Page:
Dog baiting threat WA: RSPCA issues warning after spate of attacks

Man Banned From Owning Pets for 10 Years After Bashing Dog. Credit - RSPCA New South Wales via Storyful0:51

Eastlakes man Grant Haggart, 46, was convicted in a Sydney court on August 15 of animal cruelty, after heartbreaking footage surfaced showing him kicking, punching and choking his dog after it stole a child’s ice cream and ran away from Haggart. In footage given to Storyful by the RSPCA New South Wales, Haggart can be seen hurting the dog in an elevator on March 7, 2017. The dog, a staffy named Arian, was subsequently adopted by a family from a council pound, before it was surrendered for behavioural issues. RSPCA said in a statement: “Arian underwent an extensive behavioural rehabilitation plan in care for two months, including being transferred to the external rehabilitation program at John Morony Correctional Complex. Unfortunately despite all attempts, Arian was ultimately deemed a safety risk for staff, inmates and potential adopters and as such was deemed unsuitable for rehoming by behavior experts and was humanely euthanised.” RSPCA Chief Inspector David O’Shannessy said: “This footage is very disturbing, and to think that anyone is capable of such a violent, unprovoked attack on an innocent animal is just beyond comprehension.” “RSPCA NSW works hard to ensure all abuse victims have the best chance at life after assault. Unfortunately the sad reality is, that is not always possible, which makes our job really difficult and often a heartbreaking one.” Haggart did not appear in court on August 15 but in his absence, was fined $5500 and was banned for 10 years from owning a pet. Credit: RSPCA New South Wales via Storyful

A WA dog owner received this disturbing note from a neighbour threatening to poison their pet. Picture: RSPCA WA/SuppliedSource:Supplied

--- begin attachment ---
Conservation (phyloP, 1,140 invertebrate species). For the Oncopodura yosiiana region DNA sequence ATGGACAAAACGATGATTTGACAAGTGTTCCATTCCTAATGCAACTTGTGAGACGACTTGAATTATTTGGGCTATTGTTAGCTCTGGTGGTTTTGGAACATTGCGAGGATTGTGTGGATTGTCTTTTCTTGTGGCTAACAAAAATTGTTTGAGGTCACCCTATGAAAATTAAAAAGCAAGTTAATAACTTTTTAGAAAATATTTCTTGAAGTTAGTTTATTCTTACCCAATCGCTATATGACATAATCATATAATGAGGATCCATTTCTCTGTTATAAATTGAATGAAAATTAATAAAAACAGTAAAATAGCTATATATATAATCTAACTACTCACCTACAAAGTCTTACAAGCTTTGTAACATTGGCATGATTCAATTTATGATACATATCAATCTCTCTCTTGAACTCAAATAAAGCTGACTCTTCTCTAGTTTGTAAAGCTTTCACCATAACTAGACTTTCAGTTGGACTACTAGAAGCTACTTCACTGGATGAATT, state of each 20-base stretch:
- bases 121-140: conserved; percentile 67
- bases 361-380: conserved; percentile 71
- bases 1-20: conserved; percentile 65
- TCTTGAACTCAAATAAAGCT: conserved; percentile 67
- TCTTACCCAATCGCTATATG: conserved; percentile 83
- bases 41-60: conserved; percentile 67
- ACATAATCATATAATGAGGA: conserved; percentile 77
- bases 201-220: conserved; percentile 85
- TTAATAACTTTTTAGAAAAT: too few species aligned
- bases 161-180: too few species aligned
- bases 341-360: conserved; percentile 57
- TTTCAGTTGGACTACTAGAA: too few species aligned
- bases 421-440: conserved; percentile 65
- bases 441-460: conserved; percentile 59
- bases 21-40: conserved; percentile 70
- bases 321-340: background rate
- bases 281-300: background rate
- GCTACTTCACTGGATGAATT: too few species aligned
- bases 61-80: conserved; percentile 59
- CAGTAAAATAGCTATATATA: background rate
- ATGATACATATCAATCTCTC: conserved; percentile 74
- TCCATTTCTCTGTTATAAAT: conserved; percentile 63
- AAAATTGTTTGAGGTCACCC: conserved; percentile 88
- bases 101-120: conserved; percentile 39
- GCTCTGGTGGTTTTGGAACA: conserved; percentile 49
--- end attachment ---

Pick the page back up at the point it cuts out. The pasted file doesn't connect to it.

THE RSPCA is warning people about dog baiting after a threatening letter was sent to a West Australian pet owner.

The organisation’s WA branch has shared the handwritten letter, which warns a local dog owner the author “will poison” their pet.

“You have NO idea how close we are to baiting your dog,” the scrawled note reads.

“You are the only people in the street who allow their dog to bark, let alone howl. It’s a horrible noise.”

The intimidating message goes on to make specific threats.

“One more morning like today and we will poison it. If we don’t do it, our neighbours will,” the neighbour says.

The RSPCA has issued a warning to pet owners after a spate of baiting incidents. Picture: RSPCA WA/Supplied

The RSPCA has issued a warning to pet owners after a spate of baiting incidents. Picture: RSPCA WA/SuppliedSource:Supplied

The disturbing threat follows a spate of baiting incidents in the Perth area this month.

According to RSPCA WA, there have been five separate baiting incidents since early September.

In one case, a dog was found bleeding to death in its backyard after ingesting deadly poison that was thrown over the garden fence, the organisation reported. The dog was rushed to a vet, but had to be euthanised.

In a warning to anyone thinking of harming an animal, RSPCA Chief Inspector Amanda Swift said baiting an animal was a serious criminal offence.

“The amount of suffering caused by baiting is severe, and those responsible will face significant penalties if caught,” Ms Swift said.

“Causing deliberate harm to an animal is not a solution. Even if the animal is the cause of the neighbourly dispute, it is not to blame and shouldn’t be punished in such a vicious and cruel way.

“There are other ways to resolve problems and baiting should never be an option.”

Ms Swift urged pet owners to “do what they can” to reduce the chance of having their pet targeted, and take action to improve their pet’s behaviour if it was causing a genuine problem for neighbours.

According to the Animal Welfare Act, intentionally or recklessly poisoning an animal is an offence that could attract penalties of up to $50,000 and five years in prison.